The cause of primary bone cancer is unknown. Genetics play a major role in most cases. Conditions that cause increased bone breakdown and regrowth over an extended period increase the risk of tumor development. This explains why osteosarcoma in children is most common during the adolescent growth spurt.

    Risk Factors

    Risk factors that can increase your chance of getting bone cancer include:
    • Paget's disease (a noncancerous bone condition)
    • Exposure to radiation
    • Family history of bone cancer
    Certain types of bone cancer have specific risk factors:
      Osteosarcoma: Chondrosarcoma:
      • Age: older than 20 years old
      • Multiple exostoses (an inherited condition that results in bumps on bones)
      Ewing’s sarcoma:
      • Age: younger than 30 years old
      Fibrosarcoma and malignant fibrous histiocytoma:
      • Age: middle-aged and elderly
      Giant cell tumor:
      • Age: young and middle-aged

    Symptoms

    Symptoms of bone cancer vary, depending on the location and size of the tumor.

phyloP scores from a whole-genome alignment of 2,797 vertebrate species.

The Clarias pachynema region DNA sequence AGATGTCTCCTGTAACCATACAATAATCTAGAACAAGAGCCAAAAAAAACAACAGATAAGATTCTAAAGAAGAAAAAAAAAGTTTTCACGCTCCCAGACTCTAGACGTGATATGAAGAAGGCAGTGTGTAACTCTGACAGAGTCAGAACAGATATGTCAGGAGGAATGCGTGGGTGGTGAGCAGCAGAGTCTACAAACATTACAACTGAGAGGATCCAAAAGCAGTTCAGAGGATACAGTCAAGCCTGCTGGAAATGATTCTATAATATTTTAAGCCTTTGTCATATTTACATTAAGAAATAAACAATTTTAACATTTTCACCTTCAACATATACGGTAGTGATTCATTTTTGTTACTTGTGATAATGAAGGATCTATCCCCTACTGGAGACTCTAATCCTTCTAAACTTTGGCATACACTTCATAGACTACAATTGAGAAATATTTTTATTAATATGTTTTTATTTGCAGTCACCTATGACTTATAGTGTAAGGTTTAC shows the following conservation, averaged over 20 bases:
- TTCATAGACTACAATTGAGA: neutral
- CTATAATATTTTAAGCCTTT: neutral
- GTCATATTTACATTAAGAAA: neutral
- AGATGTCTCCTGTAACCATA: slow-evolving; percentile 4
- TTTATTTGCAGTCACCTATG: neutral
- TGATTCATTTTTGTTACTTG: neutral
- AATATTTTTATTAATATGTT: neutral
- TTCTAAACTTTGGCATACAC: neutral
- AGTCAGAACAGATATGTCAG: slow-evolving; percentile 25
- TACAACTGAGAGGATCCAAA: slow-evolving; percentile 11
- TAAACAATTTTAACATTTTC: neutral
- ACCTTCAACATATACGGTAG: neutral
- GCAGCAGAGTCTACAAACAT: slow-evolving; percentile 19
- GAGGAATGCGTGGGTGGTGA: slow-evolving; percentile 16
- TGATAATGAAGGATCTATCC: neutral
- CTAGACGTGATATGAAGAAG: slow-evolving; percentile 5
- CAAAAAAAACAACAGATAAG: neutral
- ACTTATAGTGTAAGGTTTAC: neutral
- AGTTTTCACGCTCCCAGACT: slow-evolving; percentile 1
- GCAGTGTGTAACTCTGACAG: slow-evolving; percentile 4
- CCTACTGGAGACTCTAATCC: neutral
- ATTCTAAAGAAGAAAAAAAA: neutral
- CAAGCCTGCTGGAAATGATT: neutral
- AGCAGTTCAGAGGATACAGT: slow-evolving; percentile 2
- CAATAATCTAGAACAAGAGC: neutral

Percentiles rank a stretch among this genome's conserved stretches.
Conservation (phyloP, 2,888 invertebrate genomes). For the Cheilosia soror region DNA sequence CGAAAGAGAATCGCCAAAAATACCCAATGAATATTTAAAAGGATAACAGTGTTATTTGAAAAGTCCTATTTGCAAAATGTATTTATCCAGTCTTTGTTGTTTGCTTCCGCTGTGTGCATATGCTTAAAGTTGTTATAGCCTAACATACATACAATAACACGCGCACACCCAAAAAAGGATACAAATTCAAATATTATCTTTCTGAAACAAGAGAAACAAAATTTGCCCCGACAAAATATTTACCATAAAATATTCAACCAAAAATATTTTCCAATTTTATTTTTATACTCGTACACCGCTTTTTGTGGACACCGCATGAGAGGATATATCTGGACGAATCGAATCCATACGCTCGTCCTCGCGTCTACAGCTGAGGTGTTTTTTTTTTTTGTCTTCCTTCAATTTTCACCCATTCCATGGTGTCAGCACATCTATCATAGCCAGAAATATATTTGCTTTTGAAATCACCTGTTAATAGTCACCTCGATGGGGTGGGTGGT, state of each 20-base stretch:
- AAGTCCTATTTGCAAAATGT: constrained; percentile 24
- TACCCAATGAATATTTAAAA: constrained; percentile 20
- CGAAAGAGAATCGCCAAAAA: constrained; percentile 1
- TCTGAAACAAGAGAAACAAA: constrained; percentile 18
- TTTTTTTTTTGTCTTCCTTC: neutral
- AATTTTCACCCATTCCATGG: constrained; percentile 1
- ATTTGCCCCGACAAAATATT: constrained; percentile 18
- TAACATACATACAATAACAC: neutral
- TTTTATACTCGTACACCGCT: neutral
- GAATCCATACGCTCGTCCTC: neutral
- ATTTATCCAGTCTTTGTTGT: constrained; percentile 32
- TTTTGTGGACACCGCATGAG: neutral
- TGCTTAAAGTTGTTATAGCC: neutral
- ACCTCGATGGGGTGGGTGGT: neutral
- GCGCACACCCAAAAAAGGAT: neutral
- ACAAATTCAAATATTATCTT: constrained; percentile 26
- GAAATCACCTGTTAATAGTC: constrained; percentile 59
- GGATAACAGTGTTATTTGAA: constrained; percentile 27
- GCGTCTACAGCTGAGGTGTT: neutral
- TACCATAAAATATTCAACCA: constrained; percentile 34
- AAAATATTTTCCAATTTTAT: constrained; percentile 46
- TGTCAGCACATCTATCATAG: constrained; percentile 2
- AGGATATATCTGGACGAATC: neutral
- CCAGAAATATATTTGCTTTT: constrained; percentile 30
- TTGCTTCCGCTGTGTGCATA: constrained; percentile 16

Symptoms may include:
    • Pain at the tumor location
    • Swelling or a lump at the location of the tumor
    • Deep bone pain severe enough to wake you up
    • Unexplained weight loss
    • Fatigue
    • Trouble breathing
    • Fever or night sweats
    • Bone fractures (rarely)
    These symptoms may also be caused by other, less serious health conditions. Anyone experiencing these symptoms should see a doctor.

    Diagnosis

    The doctor will ask about symptoms and medical history. A physical exam will be done.
    • Your doctor may need to check the level of the enzyme alkaline phosphatase. This can be done with a blood test.
    • Your doctor may need to look for evidence of bone tumors. This can be done with a bone scan.
    • Your doctor may need to test a sample of your bone tissue. This can be done with a biopsy.